"We need to reform the institution of the monarchy in Thailand. It is the root of the problem." Those words, from Thai student activist Juthatip Sirikan, are a clear expression of the growing youth-led movement that is challenging the legitimacy of the government and demanding deep political changes in the Southeast Asian nation. Yet those very same words could also send Sirikan to jail.

Thailand's Criminal Code 'Lèse-Majesté' Article 112 imposes jail terms for defaming, insulting, or threatening the monarchy, with sentences of three to 15 years. This law has been present in Thai politics since 1908, though applied sparingly, only when direct verbal or written attacks against members of the royal family.

But after the May 2014 military coup d'état, Thailand experienced the first wave of lèse-majesté arrests, prosecutions, and detentions of at least 127 individuals arrested in a much wider interpretation of the law.

The recent report 'Second Wave: The Return of Lèse-Majesté in Thailand', documents how the Thai government has "used and abused Article 112 of the Criminal Code to target pro-democracy activists and protesters in relation to their online political expression and participation in peaceful pro-democracy demonstrations."

Criticism of any 'royal project'

The investigation shows 124 individuals, including at least eight minors, have been charged with lèse-majesté between November 2020 and August 2021. Nineteen of them served jail time. The new wave of charges is cited as a response to the rising pro-democracy protests across Thailand over the past year.

Juthatip Sirikan explains that the law is now being applied in such a broad way that people are not allowed to question government budgets and expenditure if they have any relationship with the royal family, which stifles criticism of the most basic government decision-making since there are an estimated 5,000 ongoing "royal" projects. "Article 112 of lèse-majesté could be the key (factor) in Thailand's political problems" the young activist argues.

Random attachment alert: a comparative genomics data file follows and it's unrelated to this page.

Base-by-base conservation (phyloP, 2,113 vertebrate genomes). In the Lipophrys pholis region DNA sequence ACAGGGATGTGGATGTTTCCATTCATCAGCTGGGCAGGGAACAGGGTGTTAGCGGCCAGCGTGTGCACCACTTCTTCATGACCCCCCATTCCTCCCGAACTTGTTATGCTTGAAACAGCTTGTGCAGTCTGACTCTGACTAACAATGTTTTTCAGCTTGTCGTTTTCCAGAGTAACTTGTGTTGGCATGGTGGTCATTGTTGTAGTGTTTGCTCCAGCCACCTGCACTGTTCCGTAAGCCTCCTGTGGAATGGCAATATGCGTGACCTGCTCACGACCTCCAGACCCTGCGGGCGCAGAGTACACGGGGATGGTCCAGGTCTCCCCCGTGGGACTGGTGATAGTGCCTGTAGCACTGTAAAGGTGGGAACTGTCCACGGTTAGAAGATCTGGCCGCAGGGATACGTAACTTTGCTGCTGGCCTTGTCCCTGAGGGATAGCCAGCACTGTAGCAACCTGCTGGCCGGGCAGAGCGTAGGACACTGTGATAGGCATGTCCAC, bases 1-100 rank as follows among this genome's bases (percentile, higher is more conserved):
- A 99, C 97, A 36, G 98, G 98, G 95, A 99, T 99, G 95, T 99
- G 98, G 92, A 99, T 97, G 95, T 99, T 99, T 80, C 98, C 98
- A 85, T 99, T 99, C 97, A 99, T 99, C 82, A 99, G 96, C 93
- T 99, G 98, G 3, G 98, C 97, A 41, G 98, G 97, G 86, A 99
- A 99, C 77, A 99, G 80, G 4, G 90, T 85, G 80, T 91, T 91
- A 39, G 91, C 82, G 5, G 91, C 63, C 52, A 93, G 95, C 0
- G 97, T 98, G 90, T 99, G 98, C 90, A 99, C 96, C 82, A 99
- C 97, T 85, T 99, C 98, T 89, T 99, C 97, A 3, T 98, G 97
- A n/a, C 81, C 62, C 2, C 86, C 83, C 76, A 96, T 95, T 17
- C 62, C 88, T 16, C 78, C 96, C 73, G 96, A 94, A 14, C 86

In 2020 the Move Forward opposition party questioned royal spending paid by government departments, including nearly 3 billion baht (89,874,174 USD) from the Defense Ministry and Thai police for royal security, and 7 billion baht budgeted for royal development projects, as well as 38 planes and helicopters for the monarchy. Previously, on June 16, 2018, it was revealed that Thailand's Crown Property Bureau transferred its entire portfolio to the new King Maha Vajiralongkorn.

photo of graffiti of 112 crossed out on sidewalk

Protestors In Bangkok Call For Political Prisoner Release

Peerapon Boonyakiat/SOPA Images via ZUMA Wire

Freedom of speech at stake

"Article 112 shuts down all freedom of speech in this country", says Sirikan. "Even the political parties fear to touch the subject, so it blocks most things. This country cannot move anywhere if we still have this law."

The student activist herself was charged with lèse-majesté in September 2020, after simply citing a list of public documents that refer to royal family expenditure. Sirikan comes from a family that has faced the consequences of decades of political repression. Her grandfather, Tiang Sirikhan was a journalist and politician who openly protested against Thailand's involvement in World War II. He was accused of being a Communist and abducted in 1952. According to Sirikhan's family, he was killed by the state.

The new report was conducted by The International Federation for Human Rights (FIDH), Thai Lawyer for Human Rights (TLHR), and Internet Law Reform Dialogue (iLaw). It accuses Thai authorities of an increasingly broad interpretation of Article 112, to the point of "absurdity," including charges against people for criticizing the government's COVID-19 vaccine management, wearing crop tops, insulting the previous monarch, or quoting a United Nations statement about Article 112.

Juthatip Sirikan speaks in front of democracy monument.

Shift to social media

While in the past the Article was only used against people who spoke about the royals, it's now being used as an alibi for more general political repression — which has also spurred more open campaigning to abolish it. Sirikan recounts recent cases of police charging people for spreading paint near the picture of the king during a protest, or even just for having a picture of the king as phone wallpaper.

The more than a century-old law is now largely playing out online, where much of today's protest takes place in Thailand. Sirikan says people are willing to go further on social media to expose information such as how the king intervenes in politics and the monarchy's accumulation of wealth, information the mainstream media rarely reports on them.

Not surprisingly, however, social media is heavily monitored and the military is involved in Intelligence operations and cyber attacks against human rights defenders and critics of any kind. In October 2020, Twitter took down 926 accounts, linked to the army and the government, which promoted themselves and attacked political opposition, and this June, Google removed two Maps with pictures, names, and addresses, of more than 400 people who were accused of insulting the Thai monarchy. "They are trying to control the internet as well," Sirikan says. "They are trying to censor every content that they find a threat".